What is a Cowl Unit?

The term "cowl unit" describes a locomotive with a full-width carbody where the body itself is not load-bearing. It is used to differentiate these later locomotives from the earlier "cab" or "carbody units" such as the EMD F-units shown at left. Carbody-type locomotives were built by most of the major diesel builders between the late 1930's and the 1950's. They included such locomotives as EMD E- and F-units and Alco PA's and FA's.

On a carbody unit, the underframe is of relatively light construction, and is reinforced by truss-like bracework in the sides of the locomotive. The former New York Central E-unit at left has had its side panels removed, revealing the bracework beneath. The locomotive carbody, then, provides structural strength in addition to being an attractive cover over the machinery. With the body removed, the frame alone cannot support the weight of the prime mover.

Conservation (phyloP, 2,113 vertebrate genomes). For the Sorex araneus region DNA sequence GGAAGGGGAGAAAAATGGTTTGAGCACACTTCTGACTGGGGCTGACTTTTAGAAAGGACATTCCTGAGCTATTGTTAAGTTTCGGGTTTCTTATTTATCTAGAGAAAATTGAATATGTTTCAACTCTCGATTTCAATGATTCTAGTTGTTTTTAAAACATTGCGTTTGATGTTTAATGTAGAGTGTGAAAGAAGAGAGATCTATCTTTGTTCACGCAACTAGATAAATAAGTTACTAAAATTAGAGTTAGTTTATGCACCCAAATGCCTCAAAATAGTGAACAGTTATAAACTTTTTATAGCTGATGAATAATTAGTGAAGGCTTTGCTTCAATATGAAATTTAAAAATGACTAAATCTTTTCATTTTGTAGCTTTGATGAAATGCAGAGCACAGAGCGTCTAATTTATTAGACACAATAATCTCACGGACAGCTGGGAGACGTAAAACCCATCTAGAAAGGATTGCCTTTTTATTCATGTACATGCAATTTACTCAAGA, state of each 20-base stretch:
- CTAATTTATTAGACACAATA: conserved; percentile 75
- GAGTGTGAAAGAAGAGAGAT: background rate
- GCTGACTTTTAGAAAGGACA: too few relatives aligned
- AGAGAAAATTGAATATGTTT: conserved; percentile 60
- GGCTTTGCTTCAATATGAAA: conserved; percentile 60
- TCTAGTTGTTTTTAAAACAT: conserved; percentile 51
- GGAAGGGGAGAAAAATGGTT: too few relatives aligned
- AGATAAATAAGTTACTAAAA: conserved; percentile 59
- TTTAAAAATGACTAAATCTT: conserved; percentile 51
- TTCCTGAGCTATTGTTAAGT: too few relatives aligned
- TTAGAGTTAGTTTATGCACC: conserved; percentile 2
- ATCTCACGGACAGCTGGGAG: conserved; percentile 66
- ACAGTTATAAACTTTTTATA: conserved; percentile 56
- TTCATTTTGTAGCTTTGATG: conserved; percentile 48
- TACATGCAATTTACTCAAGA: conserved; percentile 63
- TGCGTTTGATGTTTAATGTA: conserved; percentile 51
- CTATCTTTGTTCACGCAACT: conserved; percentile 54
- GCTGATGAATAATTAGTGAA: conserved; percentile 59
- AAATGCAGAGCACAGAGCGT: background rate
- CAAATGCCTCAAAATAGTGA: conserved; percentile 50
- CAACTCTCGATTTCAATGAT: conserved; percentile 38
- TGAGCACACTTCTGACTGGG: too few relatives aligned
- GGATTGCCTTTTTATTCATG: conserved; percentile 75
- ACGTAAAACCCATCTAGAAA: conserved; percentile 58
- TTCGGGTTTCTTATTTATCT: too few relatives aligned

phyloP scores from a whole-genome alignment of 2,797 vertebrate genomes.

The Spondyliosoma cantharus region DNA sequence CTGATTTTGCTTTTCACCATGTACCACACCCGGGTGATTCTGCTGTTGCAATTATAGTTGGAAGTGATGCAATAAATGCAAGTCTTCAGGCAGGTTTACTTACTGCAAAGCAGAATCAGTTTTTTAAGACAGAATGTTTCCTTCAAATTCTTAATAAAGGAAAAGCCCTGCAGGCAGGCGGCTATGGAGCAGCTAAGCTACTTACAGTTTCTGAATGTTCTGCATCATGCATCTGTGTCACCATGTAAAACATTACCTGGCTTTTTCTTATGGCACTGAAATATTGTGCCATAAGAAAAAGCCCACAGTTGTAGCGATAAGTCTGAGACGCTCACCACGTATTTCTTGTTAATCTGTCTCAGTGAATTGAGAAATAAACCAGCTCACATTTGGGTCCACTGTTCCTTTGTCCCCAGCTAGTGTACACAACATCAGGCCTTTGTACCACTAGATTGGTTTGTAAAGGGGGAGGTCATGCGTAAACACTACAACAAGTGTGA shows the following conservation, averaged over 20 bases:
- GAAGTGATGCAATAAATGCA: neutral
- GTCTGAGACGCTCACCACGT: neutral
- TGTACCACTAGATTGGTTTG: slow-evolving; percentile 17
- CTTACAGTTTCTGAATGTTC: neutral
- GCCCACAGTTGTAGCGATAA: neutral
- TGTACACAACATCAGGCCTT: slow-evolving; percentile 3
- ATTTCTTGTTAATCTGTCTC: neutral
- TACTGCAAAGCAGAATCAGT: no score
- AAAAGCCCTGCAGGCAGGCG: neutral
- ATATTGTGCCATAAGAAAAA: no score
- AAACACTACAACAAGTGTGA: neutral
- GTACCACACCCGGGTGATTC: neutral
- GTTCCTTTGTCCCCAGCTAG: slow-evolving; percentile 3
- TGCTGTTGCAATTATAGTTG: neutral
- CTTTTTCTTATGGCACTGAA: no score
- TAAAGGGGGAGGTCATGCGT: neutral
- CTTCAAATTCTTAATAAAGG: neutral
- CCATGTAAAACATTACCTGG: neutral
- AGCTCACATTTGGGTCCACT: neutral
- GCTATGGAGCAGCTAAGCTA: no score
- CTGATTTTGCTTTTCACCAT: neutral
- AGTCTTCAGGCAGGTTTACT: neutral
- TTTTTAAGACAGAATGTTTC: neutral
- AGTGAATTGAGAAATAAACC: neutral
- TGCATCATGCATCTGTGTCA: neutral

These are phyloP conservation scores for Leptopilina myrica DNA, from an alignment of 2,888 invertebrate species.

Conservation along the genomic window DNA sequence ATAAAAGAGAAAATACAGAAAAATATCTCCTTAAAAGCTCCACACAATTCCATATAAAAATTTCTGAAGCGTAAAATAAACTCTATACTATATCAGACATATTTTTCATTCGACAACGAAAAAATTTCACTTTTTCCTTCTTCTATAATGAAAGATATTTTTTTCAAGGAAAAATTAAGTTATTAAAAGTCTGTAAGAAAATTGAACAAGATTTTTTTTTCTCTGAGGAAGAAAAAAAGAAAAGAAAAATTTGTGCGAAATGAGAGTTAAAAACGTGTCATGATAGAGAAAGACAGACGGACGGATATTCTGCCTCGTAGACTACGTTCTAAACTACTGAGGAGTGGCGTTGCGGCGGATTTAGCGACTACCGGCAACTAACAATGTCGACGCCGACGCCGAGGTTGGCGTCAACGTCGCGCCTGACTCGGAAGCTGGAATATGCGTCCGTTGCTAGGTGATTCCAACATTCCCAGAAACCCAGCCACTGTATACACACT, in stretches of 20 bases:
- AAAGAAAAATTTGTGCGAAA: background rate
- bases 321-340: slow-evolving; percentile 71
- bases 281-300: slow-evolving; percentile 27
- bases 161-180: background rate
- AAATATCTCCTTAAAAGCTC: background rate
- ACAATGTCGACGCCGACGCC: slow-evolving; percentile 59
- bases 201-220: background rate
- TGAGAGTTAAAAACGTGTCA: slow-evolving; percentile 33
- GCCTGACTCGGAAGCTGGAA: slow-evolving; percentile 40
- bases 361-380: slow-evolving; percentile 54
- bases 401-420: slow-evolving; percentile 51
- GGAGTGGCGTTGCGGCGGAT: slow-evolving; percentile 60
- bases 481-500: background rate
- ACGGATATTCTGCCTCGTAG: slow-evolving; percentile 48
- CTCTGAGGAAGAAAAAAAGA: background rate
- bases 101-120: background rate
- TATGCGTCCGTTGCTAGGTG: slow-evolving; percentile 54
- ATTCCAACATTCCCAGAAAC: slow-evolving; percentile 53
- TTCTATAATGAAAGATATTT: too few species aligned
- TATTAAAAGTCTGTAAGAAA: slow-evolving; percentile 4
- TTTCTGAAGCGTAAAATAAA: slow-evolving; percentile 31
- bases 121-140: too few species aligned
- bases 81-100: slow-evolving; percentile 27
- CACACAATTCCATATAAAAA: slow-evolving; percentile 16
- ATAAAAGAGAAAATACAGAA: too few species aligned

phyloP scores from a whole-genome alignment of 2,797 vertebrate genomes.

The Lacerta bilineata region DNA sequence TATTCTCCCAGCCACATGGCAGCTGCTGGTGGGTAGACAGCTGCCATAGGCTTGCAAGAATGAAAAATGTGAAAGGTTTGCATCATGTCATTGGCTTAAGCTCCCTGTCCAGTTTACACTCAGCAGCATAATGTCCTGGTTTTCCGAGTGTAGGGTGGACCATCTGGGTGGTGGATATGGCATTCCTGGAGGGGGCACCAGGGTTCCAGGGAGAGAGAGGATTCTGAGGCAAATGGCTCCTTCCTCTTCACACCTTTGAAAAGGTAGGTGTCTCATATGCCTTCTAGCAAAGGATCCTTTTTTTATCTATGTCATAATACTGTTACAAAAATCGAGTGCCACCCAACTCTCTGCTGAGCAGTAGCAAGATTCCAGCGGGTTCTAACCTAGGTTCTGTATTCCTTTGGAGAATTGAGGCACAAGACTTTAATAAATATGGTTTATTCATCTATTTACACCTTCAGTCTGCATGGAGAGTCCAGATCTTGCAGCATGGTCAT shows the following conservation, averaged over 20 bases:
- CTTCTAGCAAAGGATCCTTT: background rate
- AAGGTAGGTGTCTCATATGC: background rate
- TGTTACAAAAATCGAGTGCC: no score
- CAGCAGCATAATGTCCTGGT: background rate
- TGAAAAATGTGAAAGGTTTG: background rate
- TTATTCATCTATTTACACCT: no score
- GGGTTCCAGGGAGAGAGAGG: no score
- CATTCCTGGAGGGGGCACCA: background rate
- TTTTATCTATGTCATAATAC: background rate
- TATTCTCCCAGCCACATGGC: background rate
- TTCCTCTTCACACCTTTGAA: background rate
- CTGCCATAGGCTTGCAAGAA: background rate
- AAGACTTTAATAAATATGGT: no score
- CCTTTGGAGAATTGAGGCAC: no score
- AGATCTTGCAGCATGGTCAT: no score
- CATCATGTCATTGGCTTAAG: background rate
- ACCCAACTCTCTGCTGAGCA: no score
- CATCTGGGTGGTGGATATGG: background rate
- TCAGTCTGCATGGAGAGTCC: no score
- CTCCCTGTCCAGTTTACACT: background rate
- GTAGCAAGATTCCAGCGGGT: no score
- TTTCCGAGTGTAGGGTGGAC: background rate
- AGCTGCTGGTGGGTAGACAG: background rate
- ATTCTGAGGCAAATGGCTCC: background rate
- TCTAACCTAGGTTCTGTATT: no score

On a cowl unit, such as the EMD FP45 at left, a heavier underframe carries the whole weight of the locomotive. The body of a cowl unit extends the full width of the frame as on a carbody unit, but it is merely a protective and decorative cover. Cowl units were built by EMD and GE starting in the late 60's. Santa Fe eventually owned four types of cowl units: three built by EMD, and one by GE.

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